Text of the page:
⦿ CASE(S) RELATED
⦿ NOTABLE DICTA
In this connection, a distinction must be drawn between the withdrawal or abandonment of a head or an arm of several causes of action in a suit as against the withdrawal of say, an Exhibit, tendered in a suit but subsequently withdrawn without objection. Once a head or an arm of several causes of action or reliefs is withdrawn or abandoned, such an abandoned or withdrawn cause of action or relief automatically ceases to exist or to constitute an issue between the parties in the cause but without prejudice to the determination of the remaining life issues in the suit between the parties. But the abandonment of a head of claim does not and cannot tantamount to an abandonment of all or any admissible evidence properly led in a cause and relevant to the determination of the life issues in the suit. – Iguh, JSC. Broadline v. Monterey (1995)
I think the first point that must be made for a better appreciation of their resolution is that where evidence given by a party to any proceedings is not cross-examined upon or challenged by the opposite party who had the opportunity to do so, it is always open to the court seised of the matter to act on such unchallenged evidence before it as established. – Iguh, JSC. Broadline v. Monterey (1995)
There is, secondly, the situation that the respondents offered no evidence before the trial court but rested their defence with the evidence led on behalf of the appellant. The evidence before the court therefore, went one way with nothing on the other side of the balance as against the cogent evidence given on behalf of the appellant. The onus of proof in such a case, as I have observed, is discharged on a minimal of proof and I entertain no doubt that in the circumstances of the evidence led before the trial court, both courts below were in grave error by their failure to act on the unchallenged evidence led on behalf of the appellant in considering whether or not the appellant had established its case against the respondents. – Iguh, JSC. Broadline v. Monterey (1995)
In this regard, the point must once again be made that it is one thing to aver or plead a material fact in issue in one’s pleadings and quite a different thing to establish or prove such a fact to the satisfaction of the court. Averment of a fact in issue in pleadings must be distinguished from proof of such a fact. An averment in pleadings is not tantamount to evidence and cannot be so construed as such. Accordingly, it has to be proved or established by evidence subject, however, to any admissions made by the other party in his own pleadings in respect thereof. – Iguh, JSC. Broadline v. Monterey (1995)
I should, perhaps, observe that although at common law, bailment is often associated with a contract, this is not always the case. An action against a bailee can quite often be presented, not only as an action in contract, nor in tort, but as an action on its own sui generis, arising out of the possession had by the bailee of the goods. – Iguh, JSC. Broadline v. Monterey (1995)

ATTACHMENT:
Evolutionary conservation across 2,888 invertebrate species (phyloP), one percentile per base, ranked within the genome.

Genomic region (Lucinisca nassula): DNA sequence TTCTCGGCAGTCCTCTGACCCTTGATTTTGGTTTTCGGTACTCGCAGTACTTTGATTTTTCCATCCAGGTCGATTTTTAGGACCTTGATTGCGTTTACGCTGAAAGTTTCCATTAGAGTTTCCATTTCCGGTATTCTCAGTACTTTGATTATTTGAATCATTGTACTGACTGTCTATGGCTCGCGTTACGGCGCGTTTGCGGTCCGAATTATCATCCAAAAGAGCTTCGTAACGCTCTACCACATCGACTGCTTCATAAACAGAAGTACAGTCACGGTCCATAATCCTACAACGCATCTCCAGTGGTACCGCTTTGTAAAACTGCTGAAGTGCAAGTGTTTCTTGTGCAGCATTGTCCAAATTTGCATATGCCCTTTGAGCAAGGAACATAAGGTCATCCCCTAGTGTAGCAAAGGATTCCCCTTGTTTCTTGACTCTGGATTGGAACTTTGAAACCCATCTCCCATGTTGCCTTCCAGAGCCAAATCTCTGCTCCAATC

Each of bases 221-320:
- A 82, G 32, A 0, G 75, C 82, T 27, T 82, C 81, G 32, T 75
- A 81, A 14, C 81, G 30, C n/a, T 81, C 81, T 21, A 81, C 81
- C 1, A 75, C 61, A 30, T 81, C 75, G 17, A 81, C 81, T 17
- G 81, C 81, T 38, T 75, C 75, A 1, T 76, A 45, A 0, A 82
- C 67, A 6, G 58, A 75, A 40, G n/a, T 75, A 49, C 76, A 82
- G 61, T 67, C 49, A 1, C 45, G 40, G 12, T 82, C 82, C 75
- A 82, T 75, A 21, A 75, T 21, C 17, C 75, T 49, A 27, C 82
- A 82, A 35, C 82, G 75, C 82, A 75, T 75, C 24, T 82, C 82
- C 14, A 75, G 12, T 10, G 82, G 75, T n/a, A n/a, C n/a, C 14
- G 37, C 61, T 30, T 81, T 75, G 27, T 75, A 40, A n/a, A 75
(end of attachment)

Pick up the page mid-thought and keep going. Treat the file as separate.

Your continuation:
The law is well settled that where it is sought to prosecute an action on a bill of lading itself by a plaintiff whose name does not appear (other than the reference to his being notified) on the relevant bill and he is therefore neither the endorsee nor the consignee therein indicated, such a plaintiff in law has no locus standi to sue upon the bill. – Iguh, JSC. Broadline v. Monterey (1995)
A close scrutiny of the bills of lading, Exhibits B1-B10 however discloses in no uncertain terms that the consignee therein endorsed is Broadline Enterprises Limited, the appellant in the present case. This is clearly indicated in the stamp affixed against the consignee’s column in the said bills of lading. It is also clear that apart from the appellant being the consignee in the relevant bills of lading, it is additionally shown in the appropriate column of the bills as the notified party thereof. I think, with respect, that learned counsel for the respondents was in definite error when he submitted that the appellant had no locus standi to bring this action since he was not the consignee or endorsee shown in the bills of lading. The appellant being the consignee duly endorsed on the said bills of lading, as I have stated, was entitled and had locus standi to prosecute the suit. – Iguh, JSC. Broadline v. Monterey (1995)
At all events, the law seems to me clear that whenever goods belonging to one person are unconditionally entrusted to the care of another for whatever purpose, whether gratuitously or for reward, on the clear understanding that the goods shall ultimately be returned to the owner, failure to do so raises a presumption of negligence against the offending party. – Iguh, JSC. Broadline v. Monterey (1995)
In bailment, therefore, the onus of proof is always on the bailee to show that the loss of or damage to the goods entrusted to him occurred without negligence or default on his part. – Iguh, JSC. Broadline v. Monterey (1995)
General damages are such as the law implies or presumes of the action complained of and I think that the appellant, apart from the special damages for the value of the 3,434 bags of sugar short-delivered to it by the respondents, is entitled to general damages for this loss. – Iguh, JSC. Broadline v. Monterey (1995)